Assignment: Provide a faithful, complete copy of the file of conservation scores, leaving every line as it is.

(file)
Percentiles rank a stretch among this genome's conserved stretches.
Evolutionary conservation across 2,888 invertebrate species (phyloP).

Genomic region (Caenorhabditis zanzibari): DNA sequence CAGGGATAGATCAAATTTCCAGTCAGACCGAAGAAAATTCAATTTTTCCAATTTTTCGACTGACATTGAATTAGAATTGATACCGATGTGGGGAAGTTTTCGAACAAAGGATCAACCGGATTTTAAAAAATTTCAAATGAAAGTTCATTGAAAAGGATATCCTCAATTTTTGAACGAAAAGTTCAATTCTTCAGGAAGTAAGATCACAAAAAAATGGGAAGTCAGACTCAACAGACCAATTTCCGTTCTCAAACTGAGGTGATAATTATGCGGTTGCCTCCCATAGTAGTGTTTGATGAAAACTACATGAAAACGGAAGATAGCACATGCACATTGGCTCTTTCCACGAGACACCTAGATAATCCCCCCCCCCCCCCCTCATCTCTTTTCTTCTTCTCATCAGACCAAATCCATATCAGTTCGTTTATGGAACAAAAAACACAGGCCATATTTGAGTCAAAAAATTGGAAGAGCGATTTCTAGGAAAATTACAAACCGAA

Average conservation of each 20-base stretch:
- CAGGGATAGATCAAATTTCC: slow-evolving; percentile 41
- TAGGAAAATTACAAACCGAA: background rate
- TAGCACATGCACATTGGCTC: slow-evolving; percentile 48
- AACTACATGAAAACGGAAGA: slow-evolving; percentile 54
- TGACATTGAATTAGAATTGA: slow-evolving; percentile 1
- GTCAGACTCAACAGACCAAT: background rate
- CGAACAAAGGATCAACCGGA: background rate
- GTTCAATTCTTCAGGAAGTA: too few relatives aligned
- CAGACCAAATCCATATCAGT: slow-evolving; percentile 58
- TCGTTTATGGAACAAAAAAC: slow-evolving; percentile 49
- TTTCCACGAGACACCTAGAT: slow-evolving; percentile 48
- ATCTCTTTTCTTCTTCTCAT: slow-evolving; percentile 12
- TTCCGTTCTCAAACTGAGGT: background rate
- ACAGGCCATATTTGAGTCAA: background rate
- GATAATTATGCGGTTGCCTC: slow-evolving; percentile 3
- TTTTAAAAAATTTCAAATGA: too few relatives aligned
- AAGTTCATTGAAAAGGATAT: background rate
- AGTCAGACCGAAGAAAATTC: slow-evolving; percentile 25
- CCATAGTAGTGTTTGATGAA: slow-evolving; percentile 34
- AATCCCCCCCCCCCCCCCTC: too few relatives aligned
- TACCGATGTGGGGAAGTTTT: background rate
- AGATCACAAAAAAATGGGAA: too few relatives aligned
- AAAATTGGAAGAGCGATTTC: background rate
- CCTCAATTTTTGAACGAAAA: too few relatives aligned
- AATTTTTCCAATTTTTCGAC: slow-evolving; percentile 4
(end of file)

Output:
Percentiles rank a stretch among this genome's conserved stretches.
Evolutionary conservation across 2,888 invertebrate species (phyloP).

Genomic region (Caenorhabditis zanzibari): DNA sequence CAGGGATAGATCAAATTTCCAGTCAGACCGAAGAAAATTCAATTTTTCCAATTTTTCGACTGACATTGAATTAGAATTGATACCGATGTGGGGAAGTTTTCGAACAAAGGATCAACCGGATTTTAAAAAATTTCAAATGAAAGTTCATTGAAAAGGATATCCTCAATTTTTGAACGAAAAGTTCAATTCTTCAGGAAGTAAGATCACAAAAAAATGGGAAGTCAGACTCAACAGACCAATTTCCGTTCTCAAACTGAGGTGATAATTATGCGGTTGCCTCCCATAGTAGTGTTTGATGAAAACTACATGAAAACGGAAGATAGCACATGCACATTGGCTCTTTCCACGAGACACCTAGATAATCCCCCCCCCCCCCCCTCATCTCTTTTCTTCTTCTCATCAGACCAAATCCATATCAGTTCGTTTATGGAACAAAAAACACAGGCCATATTTGAGTCAAAAAATTGGAAGAGCGATTTCTAGGAAAATTACAAACCGAA

Average conservation of each 20-base stretch:
- CAGGGATAGATCAAATTTCC: slow-evolving; percentile 41
- TAGGAAAATTACAAACCGAA: background rate
- TAGCACATGCACATTGGCTC: slow-evolving; percentile 48
- AACTACATGAAAACGGAAGA: slow-evolving; percentile 54
- TGACATTGAATTAGAATTGA: slow-evolving; percentile 1
- GTCAGACTCAACAGACCAAT: background rate
- CGAACAAAGGATCAACCGGA: background rate
- GTTCAATTCTTCAGGAAGTA: too few relatives aligned
- CAGACCAAATCCATATCAGT: slow-evolving; percentile 58
- TCGTTTATGGAACAAAAAAC: slow-evolving; percentile 49
- TTTCCACGAGACACCTAGAT: slow-evolving; percentile 48
- ATCTCTTTTCTTCTTCTCAT: slow-evolving; percentile 12
- TTCCGTTCTCAAACTGAGGT: background rate
- ACAGGCCATATTTGAGTCAA: background rate
- GATAATTATGCGGTTGCCTC: slow-evolving; percentile 3
- TTTTAAAAAATTTCAAATGA: too few relatives aligned
- AAGTTCATTGAAAAGGATAT: background rate
- AGTCAGACCGAAGAAAATTC: slow-evolving; percentile 25
- CCATAGTAGTGTTTGATGAA: slow-evolving; percentile 34
- AATCCCCCCCCCCCCCCCTC: too few relatives aligned
- TACCGATGTGGGGAAGTTTT: background rate
- AGATCACAAAAAAATGGGAA: too few relatives aligned
- AAAATTGGAAGAGCGATTTC: background rate
- CCTCAATTTTTGAACGAAAA: too few relatives aligned
- AATTTTTCCAATTTTTCGAC: slow-evolving; percentile 4